Ideally it should provide a vehicle to garner the support and contribution from all the key stakeholders; private sector sponsors, media, organisations within the city government, and the citizens themselves.
Considering all the options, mapping the cycle network is the only project that can provide all of these.
A map can also be used as a tool to identify where the demand for cycling is, where the pinch points occur, it helps establish a network which can then be fixed, and protected.
It highlights where infrastructure such as bicycle lanes, safe crossings, cycle parking, or even where the stations for a public use bicycle scheme should be placed.
It is sexy, it can be a combination of high and low tech formats.
If it is made ‘Open Source’ then contributions are requested from all the public, then it is an inclusive project.
It can also be launched, becoming publicity for cycling, information on where to cycle, and a tool for cyclists.
What needs to be considered?
A map must be easy to read, so when transferring onto paper based map it should be easy to carry, easy to read, and understand.
A pocket sized map with card covers that is easy to open is generally favoured.
For big cities it is usually necessary to divide the maps by region to keep legible, and a small pocket book approach can also work well.
Ideally, maps of a city should be in public display at or near main transport hubs, and the cycle network should be highlighted.
Maps can be placed on existing street furniture such as public bins, and longer term the mapping can be integrated with other modal maps, such as the Spider Maps at every London bus stop.
Digital maps hosted online are the future, GPS enabled phones are becoming more common and a digital map can be accessed by anyone with a smart phone, or a computer.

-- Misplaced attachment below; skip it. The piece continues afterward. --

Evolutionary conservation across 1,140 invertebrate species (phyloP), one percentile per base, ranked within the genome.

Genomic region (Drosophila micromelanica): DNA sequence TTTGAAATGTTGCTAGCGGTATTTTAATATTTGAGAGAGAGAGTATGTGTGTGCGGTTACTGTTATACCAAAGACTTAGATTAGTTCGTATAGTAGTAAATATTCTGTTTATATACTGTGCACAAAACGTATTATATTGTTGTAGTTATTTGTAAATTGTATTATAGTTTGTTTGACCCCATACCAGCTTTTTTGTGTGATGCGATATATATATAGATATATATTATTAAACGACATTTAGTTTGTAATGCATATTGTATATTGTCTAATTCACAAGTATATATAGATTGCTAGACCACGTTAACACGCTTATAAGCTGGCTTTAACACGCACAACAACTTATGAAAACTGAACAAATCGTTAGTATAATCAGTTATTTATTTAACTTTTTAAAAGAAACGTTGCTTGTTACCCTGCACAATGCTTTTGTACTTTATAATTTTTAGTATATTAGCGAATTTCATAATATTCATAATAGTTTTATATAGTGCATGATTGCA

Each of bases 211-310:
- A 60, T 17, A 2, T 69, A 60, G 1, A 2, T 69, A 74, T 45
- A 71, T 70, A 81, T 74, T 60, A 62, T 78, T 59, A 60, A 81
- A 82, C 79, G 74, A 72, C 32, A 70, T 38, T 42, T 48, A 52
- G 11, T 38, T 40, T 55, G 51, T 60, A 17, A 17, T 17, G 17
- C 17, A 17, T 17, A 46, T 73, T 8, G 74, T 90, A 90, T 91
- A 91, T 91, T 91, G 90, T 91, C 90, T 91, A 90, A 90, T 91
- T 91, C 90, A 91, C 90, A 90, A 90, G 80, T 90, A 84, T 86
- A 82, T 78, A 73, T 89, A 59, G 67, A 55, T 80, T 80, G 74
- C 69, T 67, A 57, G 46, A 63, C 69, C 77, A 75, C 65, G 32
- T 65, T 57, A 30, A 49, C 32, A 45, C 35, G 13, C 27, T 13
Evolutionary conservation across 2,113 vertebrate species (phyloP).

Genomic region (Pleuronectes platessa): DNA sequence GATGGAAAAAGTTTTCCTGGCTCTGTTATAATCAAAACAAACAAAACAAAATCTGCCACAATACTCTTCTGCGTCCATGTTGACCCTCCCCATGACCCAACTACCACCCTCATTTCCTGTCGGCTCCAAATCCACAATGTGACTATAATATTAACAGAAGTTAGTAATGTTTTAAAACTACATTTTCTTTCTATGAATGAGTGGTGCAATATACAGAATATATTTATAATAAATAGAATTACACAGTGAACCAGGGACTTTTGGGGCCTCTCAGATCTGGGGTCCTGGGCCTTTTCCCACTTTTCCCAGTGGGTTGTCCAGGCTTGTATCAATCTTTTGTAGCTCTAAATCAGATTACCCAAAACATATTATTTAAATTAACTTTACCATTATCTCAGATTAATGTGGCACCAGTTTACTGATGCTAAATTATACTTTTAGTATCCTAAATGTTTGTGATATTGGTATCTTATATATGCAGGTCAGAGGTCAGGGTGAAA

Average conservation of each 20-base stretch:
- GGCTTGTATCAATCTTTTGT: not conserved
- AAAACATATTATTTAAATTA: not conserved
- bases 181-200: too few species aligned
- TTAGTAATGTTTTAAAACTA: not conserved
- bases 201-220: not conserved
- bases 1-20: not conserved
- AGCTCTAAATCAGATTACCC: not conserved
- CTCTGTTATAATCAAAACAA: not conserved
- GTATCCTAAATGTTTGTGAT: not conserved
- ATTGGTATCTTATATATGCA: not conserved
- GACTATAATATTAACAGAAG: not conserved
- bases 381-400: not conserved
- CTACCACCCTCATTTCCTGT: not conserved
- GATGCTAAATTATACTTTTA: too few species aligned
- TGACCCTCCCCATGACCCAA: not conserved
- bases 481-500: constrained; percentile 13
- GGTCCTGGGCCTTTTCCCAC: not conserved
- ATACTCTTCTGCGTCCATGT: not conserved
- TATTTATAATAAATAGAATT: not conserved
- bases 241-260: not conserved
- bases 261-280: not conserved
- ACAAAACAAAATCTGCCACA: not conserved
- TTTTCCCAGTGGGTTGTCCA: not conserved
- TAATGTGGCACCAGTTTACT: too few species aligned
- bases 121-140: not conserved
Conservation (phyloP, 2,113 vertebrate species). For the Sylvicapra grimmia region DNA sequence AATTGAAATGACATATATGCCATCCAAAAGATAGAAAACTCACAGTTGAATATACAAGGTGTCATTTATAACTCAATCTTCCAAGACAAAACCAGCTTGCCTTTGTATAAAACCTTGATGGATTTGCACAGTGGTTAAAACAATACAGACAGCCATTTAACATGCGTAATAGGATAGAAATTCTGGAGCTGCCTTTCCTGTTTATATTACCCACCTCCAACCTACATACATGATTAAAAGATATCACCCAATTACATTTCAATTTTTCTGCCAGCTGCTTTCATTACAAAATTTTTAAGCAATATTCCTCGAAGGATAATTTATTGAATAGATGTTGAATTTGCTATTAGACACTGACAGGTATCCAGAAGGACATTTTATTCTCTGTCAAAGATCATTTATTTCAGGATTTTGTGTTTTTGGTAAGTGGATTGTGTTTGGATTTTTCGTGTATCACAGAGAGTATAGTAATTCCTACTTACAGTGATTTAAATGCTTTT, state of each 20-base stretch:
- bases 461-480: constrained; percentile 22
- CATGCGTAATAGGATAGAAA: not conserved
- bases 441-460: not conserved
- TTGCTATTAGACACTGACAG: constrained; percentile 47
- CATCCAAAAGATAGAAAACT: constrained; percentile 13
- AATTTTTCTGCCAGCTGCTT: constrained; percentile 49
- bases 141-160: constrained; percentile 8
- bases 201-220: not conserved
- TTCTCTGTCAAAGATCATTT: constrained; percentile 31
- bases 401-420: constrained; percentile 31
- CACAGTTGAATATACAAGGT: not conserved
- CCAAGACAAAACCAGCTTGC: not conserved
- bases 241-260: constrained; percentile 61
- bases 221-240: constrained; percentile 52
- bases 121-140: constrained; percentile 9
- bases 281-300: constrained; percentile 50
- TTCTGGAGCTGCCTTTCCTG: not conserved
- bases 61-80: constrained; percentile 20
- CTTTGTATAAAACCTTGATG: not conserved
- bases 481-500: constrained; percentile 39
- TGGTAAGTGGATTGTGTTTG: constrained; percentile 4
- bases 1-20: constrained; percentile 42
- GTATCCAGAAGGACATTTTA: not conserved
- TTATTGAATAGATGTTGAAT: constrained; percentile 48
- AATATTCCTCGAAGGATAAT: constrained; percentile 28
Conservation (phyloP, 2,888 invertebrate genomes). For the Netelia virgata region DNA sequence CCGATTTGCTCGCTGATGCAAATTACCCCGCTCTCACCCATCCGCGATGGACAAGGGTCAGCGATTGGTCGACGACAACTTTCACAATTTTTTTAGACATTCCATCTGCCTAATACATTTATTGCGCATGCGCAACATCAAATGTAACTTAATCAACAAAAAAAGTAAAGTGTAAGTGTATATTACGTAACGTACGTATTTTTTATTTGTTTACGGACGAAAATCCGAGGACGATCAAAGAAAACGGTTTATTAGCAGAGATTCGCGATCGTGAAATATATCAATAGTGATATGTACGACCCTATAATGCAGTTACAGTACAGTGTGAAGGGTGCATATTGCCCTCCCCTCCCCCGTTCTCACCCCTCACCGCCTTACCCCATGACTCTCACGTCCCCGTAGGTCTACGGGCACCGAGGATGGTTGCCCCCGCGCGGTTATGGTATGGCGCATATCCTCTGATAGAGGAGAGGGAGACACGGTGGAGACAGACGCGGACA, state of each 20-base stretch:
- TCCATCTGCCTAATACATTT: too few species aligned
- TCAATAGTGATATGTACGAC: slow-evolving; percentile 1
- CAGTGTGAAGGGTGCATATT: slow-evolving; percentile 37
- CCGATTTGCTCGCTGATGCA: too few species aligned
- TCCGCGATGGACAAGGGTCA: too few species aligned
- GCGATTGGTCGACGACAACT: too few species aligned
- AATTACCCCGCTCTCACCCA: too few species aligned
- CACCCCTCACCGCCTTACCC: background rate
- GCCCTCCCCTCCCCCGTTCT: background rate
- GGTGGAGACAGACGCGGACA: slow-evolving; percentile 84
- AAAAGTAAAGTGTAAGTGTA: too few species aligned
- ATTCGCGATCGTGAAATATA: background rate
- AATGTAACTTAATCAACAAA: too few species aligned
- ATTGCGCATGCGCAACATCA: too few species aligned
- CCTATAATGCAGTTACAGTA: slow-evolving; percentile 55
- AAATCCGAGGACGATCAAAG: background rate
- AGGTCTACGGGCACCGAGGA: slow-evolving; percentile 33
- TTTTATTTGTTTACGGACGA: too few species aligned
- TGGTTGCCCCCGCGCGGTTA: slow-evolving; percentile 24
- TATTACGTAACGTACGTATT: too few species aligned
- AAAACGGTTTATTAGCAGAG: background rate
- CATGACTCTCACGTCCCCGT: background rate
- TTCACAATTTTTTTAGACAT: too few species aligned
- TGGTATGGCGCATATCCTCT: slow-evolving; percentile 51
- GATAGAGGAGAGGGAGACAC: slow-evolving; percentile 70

They provide the opportunity for presenting much more information than a paper map which must maintain simplicity.
They also provide an opportunity for updating and input by the local community.
There are some excellent examples of online route-planners for cyclists from around the world, and Google maps is now developing a Beta version of cycling routes in the USA, and OpenStreetMap.org provides a free editable platform.
2. Defining the cycle routes
A cycle network is more than segregated lanes, it includes quiet side streets, and even main roads where cyclists must cycle with other traffic.
Grading of routes can include a number of options.
Safety, segregation, by incline, by speed and quantity of traffic, directness to direction, by pollution, by vegetation, speed vs shopping, leisure vs commuting.
3. Listing other information
Places: Bicycle stores, safe cycle parking.
Information: Calories burned, CO2 saved, distance covered, time taken, elevation gained
For online and paper maps getting it into the hands of cyclists and non-cyclists is a crucial part of the process.
It must be free, it must be available at as many outlets as possible. Schools, workplaces, transport hubs, shops, restaurants and universities.
Marketing from the very beginning, including sponsors, bike shops, media and crucially cyclists in the process of building the map will help with this.
The launch of the map should be a major celebration, but a map is not static, it is a continuous process.